CONGRESS acknowledged government's role in helping the disabled maximize their independence and integration into society with passage of the federal Rehabilitation Act.
But while government can - and should - promote inclusiveness for those with disabilities and fight discriminatory programs, it cannot be all things to all people.
A federal judge failed to grasp that concept when he recently ordered the U.S. Treasury to change American currency, alleging it discriminates against the blind. The conclusion of a four-year legal fight was well-intentioned but wrong.
It is a hardship for those with serious visual challenges or no sight at all to distinguish between the various denominations in U.S. paper money. The bills are all identical in size and nearly so in color.
The visually impaired are often forced to rely on the good faith of strangers when conducting business transactions. Certainly they are vulnerable to the unscrupulous who would take advantage of their impairment when handling money.
But U.S. District Judge James Robertson was sympathetic to a fault. If the disabled cannot accurately identify paper money without assistance, Judge Robertson wrote, "it can no longer be successfully argued that a blind person has 'meaningful access' to currency."
Therefore, said the judge, the U.S. government is guilty of discriminating against the blind in violation of the Rehabilitation Act and must make restitution. He ordered the government to come up with a way for the blind to tell the bills apart.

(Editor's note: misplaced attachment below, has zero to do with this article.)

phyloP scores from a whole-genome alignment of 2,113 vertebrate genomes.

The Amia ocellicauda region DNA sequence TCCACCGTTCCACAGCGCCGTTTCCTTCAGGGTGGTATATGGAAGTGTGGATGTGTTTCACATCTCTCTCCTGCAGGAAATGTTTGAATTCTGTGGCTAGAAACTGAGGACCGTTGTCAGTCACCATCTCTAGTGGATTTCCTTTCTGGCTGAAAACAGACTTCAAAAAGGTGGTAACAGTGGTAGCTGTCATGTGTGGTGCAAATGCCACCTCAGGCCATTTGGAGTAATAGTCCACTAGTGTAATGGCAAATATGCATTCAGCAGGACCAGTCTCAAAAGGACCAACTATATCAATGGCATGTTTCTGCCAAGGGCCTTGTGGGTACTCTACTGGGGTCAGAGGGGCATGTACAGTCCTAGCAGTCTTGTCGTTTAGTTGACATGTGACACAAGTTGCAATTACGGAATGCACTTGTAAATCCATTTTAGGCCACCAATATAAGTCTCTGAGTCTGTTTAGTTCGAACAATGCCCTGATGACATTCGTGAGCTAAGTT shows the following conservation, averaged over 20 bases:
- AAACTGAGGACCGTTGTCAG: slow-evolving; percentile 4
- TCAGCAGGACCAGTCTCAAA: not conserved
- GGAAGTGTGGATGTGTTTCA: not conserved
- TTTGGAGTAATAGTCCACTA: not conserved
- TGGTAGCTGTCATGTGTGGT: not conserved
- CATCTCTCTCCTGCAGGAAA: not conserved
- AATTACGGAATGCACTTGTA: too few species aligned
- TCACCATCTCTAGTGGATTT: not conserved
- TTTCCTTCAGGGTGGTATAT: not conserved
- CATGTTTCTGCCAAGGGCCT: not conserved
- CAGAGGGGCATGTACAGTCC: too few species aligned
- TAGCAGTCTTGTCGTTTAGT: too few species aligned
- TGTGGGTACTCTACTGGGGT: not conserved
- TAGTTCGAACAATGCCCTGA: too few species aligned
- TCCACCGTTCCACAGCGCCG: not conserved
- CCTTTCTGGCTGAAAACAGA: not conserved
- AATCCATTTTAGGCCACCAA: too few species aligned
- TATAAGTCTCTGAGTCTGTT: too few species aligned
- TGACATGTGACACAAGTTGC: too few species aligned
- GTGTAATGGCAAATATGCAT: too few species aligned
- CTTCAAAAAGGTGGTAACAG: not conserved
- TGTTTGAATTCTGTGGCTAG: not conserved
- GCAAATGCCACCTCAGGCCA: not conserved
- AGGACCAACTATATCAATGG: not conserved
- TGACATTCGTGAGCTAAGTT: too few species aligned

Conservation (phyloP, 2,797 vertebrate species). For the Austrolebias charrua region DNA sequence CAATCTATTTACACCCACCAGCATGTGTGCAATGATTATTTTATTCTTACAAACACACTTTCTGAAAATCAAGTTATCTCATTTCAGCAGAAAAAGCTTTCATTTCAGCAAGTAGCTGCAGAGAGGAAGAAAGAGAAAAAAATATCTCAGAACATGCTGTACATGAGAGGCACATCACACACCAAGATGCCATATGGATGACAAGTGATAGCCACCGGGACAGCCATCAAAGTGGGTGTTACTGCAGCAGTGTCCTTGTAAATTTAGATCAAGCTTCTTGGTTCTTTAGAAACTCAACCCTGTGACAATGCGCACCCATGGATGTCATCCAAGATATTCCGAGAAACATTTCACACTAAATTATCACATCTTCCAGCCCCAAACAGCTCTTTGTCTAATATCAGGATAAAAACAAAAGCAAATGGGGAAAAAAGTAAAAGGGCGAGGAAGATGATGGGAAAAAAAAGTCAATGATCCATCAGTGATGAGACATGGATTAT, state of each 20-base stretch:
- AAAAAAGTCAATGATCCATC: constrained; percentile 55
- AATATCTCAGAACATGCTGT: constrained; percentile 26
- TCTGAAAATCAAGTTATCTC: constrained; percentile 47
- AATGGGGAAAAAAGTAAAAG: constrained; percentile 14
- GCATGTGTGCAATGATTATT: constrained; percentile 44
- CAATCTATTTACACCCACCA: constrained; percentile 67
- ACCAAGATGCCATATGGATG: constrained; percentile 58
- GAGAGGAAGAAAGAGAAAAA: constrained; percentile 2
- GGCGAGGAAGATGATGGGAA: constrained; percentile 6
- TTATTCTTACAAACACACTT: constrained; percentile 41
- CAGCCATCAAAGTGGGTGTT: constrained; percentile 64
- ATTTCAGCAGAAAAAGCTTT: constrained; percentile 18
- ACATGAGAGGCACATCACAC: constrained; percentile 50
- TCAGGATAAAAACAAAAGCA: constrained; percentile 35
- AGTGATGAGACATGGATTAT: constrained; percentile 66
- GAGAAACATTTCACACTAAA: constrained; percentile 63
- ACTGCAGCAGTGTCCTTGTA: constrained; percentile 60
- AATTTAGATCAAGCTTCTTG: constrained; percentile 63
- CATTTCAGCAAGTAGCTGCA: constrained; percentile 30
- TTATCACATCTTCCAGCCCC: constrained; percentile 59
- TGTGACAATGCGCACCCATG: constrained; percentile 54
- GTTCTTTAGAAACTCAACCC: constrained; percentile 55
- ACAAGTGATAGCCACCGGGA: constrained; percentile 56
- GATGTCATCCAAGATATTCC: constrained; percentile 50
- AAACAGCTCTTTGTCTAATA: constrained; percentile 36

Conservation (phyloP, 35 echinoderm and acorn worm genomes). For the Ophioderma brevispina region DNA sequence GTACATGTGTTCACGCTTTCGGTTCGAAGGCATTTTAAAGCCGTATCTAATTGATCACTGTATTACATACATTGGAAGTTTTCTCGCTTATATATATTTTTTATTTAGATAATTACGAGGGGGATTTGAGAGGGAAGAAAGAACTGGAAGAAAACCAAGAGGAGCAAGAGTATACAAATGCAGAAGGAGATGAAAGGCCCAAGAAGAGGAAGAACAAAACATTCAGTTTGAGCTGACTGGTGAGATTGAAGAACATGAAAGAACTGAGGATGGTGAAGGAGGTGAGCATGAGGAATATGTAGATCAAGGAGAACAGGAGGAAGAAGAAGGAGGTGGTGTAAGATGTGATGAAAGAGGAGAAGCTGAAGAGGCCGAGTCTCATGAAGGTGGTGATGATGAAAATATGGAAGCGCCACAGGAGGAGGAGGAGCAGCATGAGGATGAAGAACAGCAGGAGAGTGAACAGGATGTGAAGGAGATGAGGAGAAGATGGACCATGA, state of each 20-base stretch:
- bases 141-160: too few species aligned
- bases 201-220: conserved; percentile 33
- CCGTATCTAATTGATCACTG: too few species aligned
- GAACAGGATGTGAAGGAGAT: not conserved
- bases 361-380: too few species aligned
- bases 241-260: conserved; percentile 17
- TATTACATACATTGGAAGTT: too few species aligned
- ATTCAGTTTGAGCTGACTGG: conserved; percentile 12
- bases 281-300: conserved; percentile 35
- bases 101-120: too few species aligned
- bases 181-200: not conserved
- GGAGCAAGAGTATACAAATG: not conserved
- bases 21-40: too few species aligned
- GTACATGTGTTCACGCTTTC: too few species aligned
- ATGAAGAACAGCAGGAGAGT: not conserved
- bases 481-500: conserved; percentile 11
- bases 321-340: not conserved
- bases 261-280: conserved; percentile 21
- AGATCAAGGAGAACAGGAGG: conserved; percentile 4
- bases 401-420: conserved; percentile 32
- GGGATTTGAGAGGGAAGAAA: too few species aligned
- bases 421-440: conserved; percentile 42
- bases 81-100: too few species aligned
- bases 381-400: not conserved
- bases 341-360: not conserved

The judge offered no suggestions on how to fix the problem, but the American Council of the Blind proposed several changes to U.S. currency, including different sized denominations, embossed dots, and raised printing.
Besides the expense of those changes, estimated at $75 million to $178 million for one-time changes and roughly $50 million annually to print bills of varying sizes, there are other problems with the judge's over-reaching order.
Government attorneys argued the changes could make U.S. currency more susceptible to counterfeiting and could undermine international acceptance of the U.S. dollar. But they could easily have made another argument about a solution in search of a crisis.
The practical drawbacks to dramatically changing the way money feels with new design and distribution outweigh the difficulties of some visually impaired in differentiating between bills.
Many blind individuals have already instituted their own system of telling bills apart with folded corners and such. Electronic devices, while not ideal, are also available to help the blind differentiate currency.
There's no question the burden on the blind is unfortunate and unfair. But the problem, however vexing, is not reason enough to change the face, shape, and size of American currency.
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